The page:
In plants, mitochondrial genetic information is modified by RNA editing. Namely, specific cytidines (C's) in the primary transcripts are changed to uridines (U's) in the mature mRNAs. This results in critical changes in codons, leading to amino-acid sequences that are more conserved in evolution than those encoded in the genomic DNA. This phenomenon may release the selection pressure on the DNA sequence and accelerate the rate of nucleotide substitutions, which can be particularly important for species that harbour many edited sites such as some gymnosperms. Various lines of evidence suggest the possibility of the transfer of mitochondrial sequences to the nucleus or back to the mitochondria. Such sequences, if derived from edited mitochondrial transcripts would be expected to lack edited sites. Our sequence analysis of the mitochondrial coxI gene in eight gymnosperm species revealed a high rate of non-synonymous nucleotide substitutions with a strong (98%) predominance of C-T substitutions (Lu et al. 1998; Szmidt et al. 2001). Furthermore, we found that all the non-synonymous C-T changes in the coxI genomic DNA sequences were eliminated by RNA editing. Pronounced variation in the number and location of edited sites was found among species. Most species had a relatively large number of edited sites. However, no RNA editing of the coxI sequence was found in Gingko biloba and Larix sibirica. The sequence composition of the investigated coxI fragment suggests that the coxI gene in G. biloba and L. sibirica originated from edited mitochondrial coxI transcripts by reverse transcription followed by insertion into the nuclear genome or back into the mitochondrial genome. Our results also demonstrate that where there are a large number of edited sites, RNA editing can accelerate the divergence of sequences among species.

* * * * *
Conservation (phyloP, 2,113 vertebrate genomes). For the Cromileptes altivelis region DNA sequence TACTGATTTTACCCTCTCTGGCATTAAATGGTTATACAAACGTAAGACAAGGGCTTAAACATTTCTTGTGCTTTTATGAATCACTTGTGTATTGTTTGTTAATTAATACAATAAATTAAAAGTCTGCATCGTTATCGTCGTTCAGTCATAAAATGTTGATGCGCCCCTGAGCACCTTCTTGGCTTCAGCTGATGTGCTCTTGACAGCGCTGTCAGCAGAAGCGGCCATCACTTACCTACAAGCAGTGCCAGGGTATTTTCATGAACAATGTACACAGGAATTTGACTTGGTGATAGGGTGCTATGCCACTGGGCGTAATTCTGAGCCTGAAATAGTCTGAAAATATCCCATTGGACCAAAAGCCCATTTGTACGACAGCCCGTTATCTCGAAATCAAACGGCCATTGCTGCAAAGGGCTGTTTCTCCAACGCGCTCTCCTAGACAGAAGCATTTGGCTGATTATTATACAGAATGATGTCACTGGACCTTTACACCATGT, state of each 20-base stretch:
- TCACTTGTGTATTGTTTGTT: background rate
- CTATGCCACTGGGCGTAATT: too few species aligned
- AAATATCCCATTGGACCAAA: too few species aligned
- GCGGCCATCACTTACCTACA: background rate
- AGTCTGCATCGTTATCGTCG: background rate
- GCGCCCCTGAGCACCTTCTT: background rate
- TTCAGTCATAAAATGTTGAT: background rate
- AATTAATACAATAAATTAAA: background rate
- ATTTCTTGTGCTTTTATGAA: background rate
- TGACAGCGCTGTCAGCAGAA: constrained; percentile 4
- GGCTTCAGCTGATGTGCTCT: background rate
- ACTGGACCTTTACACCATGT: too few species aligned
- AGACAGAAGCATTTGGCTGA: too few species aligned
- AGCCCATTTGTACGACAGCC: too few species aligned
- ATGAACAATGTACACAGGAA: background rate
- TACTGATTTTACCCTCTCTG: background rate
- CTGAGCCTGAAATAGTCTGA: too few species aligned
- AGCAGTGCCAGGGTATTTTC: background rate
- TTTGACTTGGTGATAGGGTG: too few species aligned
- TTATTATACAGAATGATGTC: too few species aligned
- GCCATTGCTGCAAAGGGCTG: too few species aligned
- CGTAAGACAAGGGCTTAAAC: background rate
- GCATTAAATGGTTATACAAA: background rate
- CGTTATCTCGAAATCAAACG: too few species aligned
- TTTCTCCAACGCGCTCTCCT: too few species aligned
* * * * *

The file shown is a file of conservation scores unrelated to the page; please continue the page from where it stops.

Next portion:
References

  1. Ishiyama, H., Inomata, N., Yamazaki, T., Ab Shukor, N. A. and Szmidt, A. E. (2008). Demographic history and interspecific hybridization of four Shorea species (Dipterocarpaceae) from Peninsular Malaysia inferred from nucleotide polymorphism in nuclear gene regions. Canadian Journal of Forest Research: 38(5): 996-1007.